working capital burden on processors

• Processors with strong market relationships may have flexibility to deliver mixed grade containers

• Working capital for raw nut inventory is the most significant capital requirement for a Financing Financing

processor at US $400-500 K per 1,000 MT of processing capacity

• Access to pools of working capital will be the critical financing need for most entrepreneurs

8


PROCESSORS MUST HAVE ACCESS TO QUALITY NUTS TO ASSURE LONG TERM INDUSTRY VIABILITY …and 60% East Africa’s trees are over 20 years old

Cashew yields (and nut outturn!) decline after trees reach 20 years of age cashew yield per tree (kg/tree)

16

50

14 12 10 8 20

6

20

4 2

5

5

0 0

5

10

15

20

25

30

Tree Age (years) Source: Naliendeli Research Institute, Farmer interviews

35

40

0-10

11-20

21-30

31-40

> 40

Tree Distribution by Age (years) percent 9


“OUTTURN” IS THE MEASURE OF QUALITY OF RAW NUTS

Definition of outturn:

Step 1: Select a random sample of 1 kg of raw nuts

Pounds of sellable kernels per 80 kg bag of raw nuts

Step 2: Open the nuts, and identify

• • • • •

Good kernels Spotted kernels Humidified kernels Premature kernels Bad kernels

Average outturn for major producing countries:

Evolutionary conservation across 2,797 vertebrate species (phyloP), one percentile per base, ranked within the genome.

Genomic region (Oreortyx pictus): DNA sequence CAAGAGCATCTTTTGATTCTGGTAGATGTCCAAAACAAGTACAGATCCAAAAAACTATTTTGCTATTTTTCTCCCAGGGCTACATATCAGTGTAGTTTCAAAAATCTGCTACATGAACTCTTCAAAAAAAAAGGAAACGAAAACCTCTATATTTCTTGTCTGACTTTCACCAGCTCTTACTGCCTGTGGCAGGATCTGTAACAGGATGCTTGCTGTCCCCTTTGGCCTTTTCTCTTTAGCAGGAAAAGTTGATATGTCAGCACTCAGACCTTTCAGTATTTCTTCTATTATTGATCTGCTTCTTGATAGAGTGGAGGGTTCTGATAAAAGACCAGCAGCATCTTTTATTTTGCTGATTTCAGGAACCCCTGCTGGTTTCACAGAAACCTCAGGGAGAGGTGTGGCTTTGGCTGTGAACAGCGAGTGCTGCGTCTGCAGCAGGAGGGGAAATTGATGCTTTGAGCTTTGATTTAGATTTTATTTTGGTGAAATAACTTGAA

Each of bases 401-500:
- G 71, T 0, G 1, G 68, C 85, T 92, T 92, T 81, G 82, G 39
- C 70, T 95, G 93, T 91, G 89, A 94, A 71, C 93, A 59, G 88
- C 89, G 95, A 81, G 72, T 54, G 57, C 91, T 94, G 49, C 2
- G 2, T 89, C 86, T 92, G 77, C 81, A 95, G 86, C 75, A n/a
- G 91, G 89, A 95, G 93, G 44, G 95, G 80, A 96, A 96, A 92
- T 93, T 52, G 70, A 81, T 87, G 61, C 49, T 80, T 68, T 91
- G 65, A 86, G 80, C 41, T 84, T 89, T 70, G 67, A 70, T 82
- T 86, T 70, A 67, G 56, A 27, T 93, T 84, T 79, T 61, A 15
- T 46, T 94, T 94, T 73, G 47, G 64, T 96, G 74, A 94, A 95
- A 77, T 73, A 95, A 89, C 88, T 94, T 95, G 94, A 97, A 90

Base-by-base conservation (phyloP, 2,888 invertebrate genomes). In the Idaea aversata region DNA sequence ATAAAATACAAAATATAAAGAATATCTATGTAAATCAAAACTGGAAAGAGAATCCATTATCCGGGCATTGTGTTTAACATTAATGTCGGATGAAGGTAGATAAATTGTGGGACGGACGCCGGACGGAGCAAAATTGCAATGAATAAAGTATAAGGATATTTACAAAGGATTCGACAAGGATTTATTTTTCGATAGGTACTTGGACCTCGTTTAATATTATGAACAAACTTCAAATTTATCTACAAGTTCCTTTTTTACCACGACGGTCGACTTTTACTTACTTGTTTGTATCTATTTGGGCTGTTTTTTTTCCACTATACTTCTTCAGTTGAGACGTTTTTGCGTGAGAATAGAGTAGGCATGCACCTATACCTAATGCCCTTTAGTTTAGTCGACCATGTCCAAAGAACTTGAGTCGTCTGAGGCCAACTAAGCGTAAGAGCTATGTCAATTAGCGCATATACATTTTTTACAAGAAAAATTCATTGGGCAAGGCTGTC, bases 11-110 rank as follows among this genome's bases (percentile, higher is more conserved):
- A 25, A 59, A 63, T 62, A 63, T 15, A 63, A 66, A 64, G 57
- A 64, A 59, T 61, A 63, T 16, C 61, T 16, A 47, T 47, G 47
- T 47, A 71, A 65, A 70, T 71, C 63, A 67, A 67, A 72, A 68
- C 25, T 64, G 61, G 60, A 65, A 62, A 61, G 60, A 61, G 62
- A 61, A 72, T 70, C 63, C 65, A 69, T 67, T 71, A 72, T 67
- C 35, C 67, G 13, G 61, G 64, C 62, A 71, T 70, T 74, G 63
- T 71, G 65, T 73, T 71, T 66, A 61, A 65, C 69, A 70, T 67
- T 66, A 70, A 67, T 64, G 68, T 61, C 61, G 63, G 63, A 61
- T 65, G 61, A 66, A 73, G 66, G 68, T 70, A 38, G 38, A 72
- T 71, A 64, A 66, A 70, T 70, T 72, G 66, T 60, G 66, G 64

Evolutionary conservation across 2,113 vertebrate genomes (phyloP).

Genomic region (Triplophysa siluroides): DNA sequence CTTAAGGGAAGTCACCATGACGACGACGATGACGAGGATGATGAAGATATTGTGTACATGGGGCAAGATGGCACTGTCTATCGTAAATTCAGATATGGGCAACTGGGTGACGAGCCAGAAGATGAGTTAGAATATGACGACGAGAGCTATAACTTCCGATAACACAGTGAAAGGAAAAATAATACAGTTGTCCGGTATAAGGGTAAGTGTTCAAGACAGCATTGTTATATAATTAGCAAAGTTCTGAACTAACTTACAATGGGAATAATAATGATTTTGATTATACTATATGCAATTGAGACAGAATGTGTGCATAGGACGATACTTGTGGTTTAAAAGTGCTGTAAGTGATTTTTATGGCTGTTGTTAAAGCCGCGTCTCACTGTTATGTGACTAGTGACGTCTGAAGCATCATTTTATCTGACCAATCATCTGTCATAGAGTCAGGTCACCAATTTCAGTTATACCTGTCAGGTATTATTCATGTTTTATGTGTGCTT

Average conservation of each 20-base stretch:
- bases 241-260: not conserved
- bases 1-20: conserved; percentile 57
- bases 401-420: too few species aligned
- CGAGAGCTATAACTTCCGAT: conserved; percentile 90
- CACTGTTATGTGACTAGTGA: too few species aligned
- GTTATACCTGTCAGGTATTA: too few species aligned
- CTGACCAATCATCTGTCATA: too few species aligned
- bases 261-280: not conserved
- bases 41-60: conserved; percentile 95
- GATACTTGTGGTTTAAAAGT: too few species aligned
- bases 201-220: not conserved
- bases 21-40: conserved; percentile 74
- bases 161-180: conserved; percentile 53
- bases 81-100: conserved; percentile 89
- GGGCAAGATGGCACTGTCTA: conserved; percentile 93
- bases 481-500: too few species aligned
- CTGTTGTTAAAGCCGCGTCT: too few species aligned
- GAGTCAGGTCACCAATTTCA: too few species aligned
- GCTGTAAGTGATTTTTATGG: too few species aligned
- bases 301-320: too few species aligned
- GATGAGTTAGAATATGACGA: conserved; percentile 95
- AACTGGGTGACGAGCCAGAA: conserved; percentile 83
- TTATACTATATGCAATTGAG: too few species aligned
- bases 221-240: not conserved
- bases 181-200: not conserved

Step 3: Weigh the useable share of nuts, and calculate: Grams of useful kernels x 80 454 = Outturn

India

50-56

Vietnam

50-56

Brazil

50-55

Guinea Bissau

48-56

Ivory Coast

48-52

Indonesia

48-52

Benin

46-50

Tanzania

45-52

Ghana

44-48

Mozambique

42-46

Nigeria

40-46

Kenya

40-46

Madagascar

40-46 10


11


THE PROJECT RIGOROUSLY DEVELOPED A DATABASE OF CASHEW QUALITY IN MOZAMBIQUE

Step 1 Training

290 people in Mozambique received training over 12 sessions

Step 2 Kit distribution 77 kits distributed to participants from the five cashewproducing regions Participants also received cash to buy cashew samples

Step 3 Sampling

Participants who received kits went out and bought samples Samples were analyzed

Step 4 Reporting

Detailed results were recorded on forms received during training

Step 5 Follow-up

Training team visited each person 3-4 times to follow up on procedure and check that results were being recorded properly